Race in Literature

Showing 1–24 of 51 results

  • Coming Soon

    Only By Experience: An Anthology of Slave Narratives

    The historical and literary importance that slave narratives—the autobiographical accounts written by formerly enslaved people in the United States and throughout the Atlantic world in…

  • Coming Soon

    Frederick Douglass: Selected Writings and Speeches

    Universally recognized today as one of the most important and influential Americans of the nineteenth century, Frederick Douglass rose to prominence in the national abolitionist…

  • Coming Soon

    Slaves in Algiers; or, A Struggle for Freedom

    As Americans began defining who was to be counted a citizen in their newly-established republic, Susanna Rowson’s comic opera Slaves in Algiers (1794) makes an…

  • Coming Soon

    Martin R. Delany: Selected Writings

    One of the most powerful and provocative voices to emerge from the social and political unrest preceding the Civil War, the abolitionist and political activist…

  • Coming Soon

    Uncle Tom’s Cabin: Selections

    Uncle Tom’s Cabin may well have excited more controversy than any other work of fiction in American history. Welcomed by many abolitionists and met with…

  • Of One Blood

    The Afrofuturist plot of Pauline E. Hopkins’s Of One Blood (1902–03) weaves together a lost African city, bigamy, incest, murder, ancient prophecies, a thwarted leopard…

  • Hagar’s Daughter

    Hagar’s Daughter is Pauline Elizabeth Hopkins’s first serial novel, published in the Boston-based Colored American Magazine (1901-02). The novel features concealed and mistaken identities, dramatic…

  • Heart of Darkness – Ed. Goonetilleke – Third Edition

    The first incarnation of this Broadview edition of Heart of Darkness appeared in 1995, the second in 1999; both were widely acclaimed, and the Goonetilleke…

  • Oroonoko

    The best-known work by Aphra Behn, Oroonoko is an important contribution to the development of the novel in English. Though it predates the British abolition…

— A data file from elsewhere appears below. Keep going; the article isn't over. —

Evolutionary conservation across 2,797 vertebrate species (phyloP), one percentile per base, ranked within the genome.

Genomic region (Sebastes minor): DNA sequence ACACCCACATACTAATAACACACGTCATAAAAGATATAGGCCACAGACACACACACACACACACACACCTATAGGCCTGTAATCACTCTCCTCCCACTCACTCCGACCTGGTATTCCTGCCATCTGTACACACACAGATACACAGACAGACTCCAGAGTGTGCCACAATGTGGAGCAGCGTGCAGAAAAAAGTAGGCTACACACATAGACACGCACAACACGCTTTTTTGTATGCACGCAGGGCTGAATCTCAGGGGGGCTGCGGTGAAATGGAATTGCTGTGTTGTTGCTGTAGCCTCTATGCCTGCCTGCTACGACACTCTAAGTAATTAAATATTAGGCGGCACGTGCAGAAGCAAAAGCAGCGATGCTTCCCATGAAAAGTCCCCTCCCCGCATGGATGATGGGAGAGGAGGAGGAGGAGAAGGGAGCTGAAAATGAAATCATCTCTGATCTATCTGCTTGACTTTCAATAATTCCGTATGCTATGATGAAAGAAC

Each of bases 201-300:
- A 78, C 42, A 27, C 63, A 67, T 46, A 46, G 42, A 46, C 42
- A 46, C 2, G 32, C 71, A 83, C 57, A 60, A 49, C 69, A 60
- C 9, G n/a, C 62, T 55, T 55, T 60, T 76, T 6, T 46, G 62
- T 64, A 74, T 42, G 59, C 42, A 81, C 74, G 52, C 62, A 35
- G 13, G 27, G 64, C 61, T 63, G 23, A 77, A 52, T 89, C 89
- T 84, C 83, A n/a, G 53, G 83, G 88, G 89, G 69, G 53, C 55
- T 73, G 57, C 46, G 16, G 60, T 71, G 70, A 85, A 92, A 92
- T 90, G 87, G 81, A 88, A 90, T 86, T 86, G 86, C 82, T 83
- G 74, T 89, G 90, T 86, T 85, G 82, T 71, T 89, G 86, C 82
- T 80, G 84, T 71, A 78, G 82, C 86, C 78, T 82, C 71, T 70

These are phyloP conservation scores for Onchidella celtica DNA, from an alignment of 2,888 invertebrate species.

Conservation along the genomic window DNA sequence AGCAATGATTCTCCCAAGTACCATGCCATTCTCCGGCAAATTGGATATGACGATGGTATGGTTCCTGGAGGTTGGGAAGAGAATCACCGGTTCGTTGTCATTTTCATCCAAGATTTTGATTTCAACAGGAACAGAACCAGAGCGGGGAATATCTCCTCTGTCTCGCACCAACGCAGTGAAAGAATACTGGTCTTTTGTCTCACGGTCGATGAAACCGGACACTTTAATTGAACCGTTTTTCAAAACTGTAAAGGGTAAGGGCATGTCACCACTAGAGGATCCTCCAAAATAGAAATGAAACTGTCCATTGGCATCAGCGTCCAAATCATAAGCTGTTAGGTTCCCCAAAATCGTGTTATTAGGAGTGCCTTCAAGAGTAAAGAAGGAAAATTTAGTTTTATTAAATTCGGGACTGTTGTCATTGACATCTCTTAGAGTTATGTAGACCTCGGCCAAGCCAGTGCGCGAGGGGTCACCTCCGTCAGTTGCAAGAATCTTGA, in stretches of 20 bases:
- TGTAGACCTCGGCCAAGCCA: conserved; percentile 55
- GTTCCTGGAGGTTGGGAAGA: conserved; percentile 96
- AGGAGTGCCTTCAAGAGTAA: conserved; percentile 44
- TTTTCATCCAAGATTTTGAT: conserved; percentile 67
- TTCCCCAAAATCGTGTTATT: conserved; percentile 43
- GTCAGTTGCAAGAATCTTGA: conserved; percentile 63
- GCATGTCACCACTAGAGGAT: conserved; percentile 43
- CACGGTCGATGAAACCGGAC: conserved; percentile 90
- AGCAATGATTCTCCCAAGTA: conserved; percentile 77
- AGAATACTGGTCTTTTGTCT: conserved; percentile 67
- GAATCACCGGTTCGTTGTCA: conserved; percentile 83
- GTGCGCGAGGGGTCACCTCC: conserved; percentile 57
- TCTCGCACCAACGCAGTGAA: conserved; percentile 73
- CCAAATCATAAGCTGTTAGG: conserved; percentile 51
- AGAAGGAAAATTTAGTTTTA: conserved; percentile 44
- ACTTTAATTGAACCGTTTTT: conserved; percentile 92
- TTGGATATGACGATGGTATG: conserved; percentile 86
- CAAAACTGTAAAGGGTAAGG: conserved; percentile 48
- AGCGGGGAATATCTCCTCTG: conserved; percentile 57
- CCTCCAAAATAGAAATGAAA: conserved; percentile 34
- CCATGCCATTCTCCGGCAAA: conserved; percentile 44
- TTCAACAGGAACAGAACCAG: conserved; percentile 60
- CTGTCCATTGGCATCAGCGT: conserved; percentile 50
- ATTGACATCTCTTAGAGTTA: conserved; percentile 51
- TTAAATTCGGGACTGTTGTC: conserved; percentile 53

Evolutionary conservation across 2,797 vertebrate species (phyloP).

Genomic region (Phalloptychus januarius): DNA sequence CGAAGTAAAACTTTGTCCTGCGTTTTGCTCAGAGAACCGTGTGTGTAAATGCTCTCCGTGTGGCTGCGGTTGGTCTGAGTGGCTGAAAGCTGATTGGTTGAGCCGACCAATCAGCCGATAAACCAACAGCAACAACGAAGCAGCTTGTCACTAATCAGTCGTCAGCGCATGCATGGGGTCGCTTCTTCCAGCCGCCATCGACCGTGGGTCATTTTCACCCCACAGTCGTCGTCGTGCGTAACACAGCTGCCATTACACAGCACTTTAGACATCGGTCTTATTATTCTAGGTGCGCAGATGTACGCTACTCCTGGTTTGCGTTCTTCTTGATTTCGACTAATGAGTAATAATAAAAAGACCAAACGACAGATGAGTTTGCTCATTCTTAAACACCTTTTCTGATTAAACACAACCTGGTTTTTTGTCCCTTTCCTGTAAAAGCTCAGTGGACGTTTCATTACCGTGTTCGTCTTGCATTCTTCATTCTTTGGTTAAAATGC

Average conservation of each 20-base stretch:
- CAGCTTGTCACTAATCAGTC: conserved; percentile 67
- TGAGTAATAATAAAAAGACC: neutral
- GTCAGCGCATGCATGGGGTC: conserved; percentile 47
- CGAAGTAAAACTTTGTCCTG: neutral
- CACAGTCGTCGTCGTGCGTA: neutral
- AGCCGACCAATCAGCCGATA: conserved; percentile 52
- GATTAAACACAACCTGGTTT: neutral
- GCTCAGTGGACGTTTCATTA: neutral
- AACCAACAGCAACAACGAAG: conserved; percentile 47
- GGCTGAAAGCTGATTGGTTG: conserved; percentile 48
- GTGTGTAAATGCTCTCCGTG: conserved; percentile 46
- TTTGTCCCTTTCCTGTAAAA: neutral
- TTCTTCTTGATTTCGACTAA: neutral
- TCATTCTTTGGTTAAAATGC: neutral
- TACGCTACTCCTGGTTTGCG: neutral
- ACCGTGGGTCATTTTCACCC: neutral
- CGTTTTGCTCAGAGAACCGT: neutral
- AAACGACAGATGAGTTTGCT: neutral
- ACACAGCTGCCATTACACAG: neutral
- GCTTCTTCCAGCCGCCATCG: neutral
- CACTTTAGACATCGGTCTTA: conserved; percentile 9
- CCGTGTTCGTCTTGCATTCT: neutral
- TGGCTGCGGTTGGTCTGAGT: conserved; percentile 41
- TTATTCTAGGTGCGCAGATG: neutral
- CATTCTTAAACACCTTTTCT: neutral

• Benito Cereno

    “Benito Cereno,” a story of atmospheric Gothic horror and striking political resonance, represents Herman Melville’s most profound and unsettling engagement with the horrors of New…

  • Heart of Darkness – Ed. Peters

    Heart of Darkness is based upon Joseph Conrad’s own experience in the Congo; “it is,” as he remarks in his 1916 author’s note to Youth:…

  • Black in America

    Black in America samples the breadth of non-fiction writing on African American experiences in the United States. The emphasis is on twenty-first-century authors such as…

  • Narrative of the Life of Frederick Douglass, an American Slave

    Published in the bicentenary year of Frederick Douglass’s birth and in a Black Lives Matter era, this edition of Narrative of the Life of Frederick…

  • Iola Leroy

    Frances Harper’s fourth novel follows the life of the beautiful, light-skinned Iola Leroy to tell the story of black families in slavery, during the Civil…

  • The Melting-Pot

    Israel Zangwill, an Anglo-Jewish author and son of immigrants, wrote The Melting-Pot to demonstrate how immigrants could become good American citizens, hoping to forestall the…

  • Othello

    Although other Shakespeare plays offer higher body counts, more gore, and more plentiful scenes of heartbreak, Othello packs an unusually powerful affective punch, stunning us…

  • Pizarro

    Richard Brinsley Sheridan’s last play, an adaptation of August von Kotzebue’s Die Spanier in Peru first performed in 1799, was one of the most popular…

  • Ida May

    The sentimental antislavery novel Ida May appeared so like its predecessor in the genre, Uncle Tom’s Cabin, that for the month of November 1854, reviewers…

  • The Half-Caste

    Dinah Mulock Craik’s The Half-Caste concerns the coming-of-age of its title character, the mixed-race Zillah Le Poer, daughter of an English merchant and an Indian…

  • Pudd’nhead Wilson and Those Extraordinary Twins

    The two narratives published together in The Tragedy of Pudd’nhead Wilson and the Comedy Those Extraordinary Twins are overflowing with spectacular events. Twain shows us…

  • Clotel

    As nearly all of its reviewers pointed out, Clotel was an audience-minded performance, an effort to capitalize on the post—Uncle Tom’s Cabin “mania” for abolitionist…

  • The Garies and Their Friends

    Unjustly overlooked in its own time, Frank J. Webb’s novel of pre-Civil War Philadelphia weaves together action, humor, and social commentary. The Garies and Their…

  • The Female American – Second Edition

    When it first appeared in 1767, this novel was called a “sort of second Robinson Crusoe; full of wonders.” Indeed, The Female American is an…

  • The Octoroon

    Regarded by Bernard Shaw as a master of the theatre, Dion Boucicault was arguably the most important figure in drama in North America and in…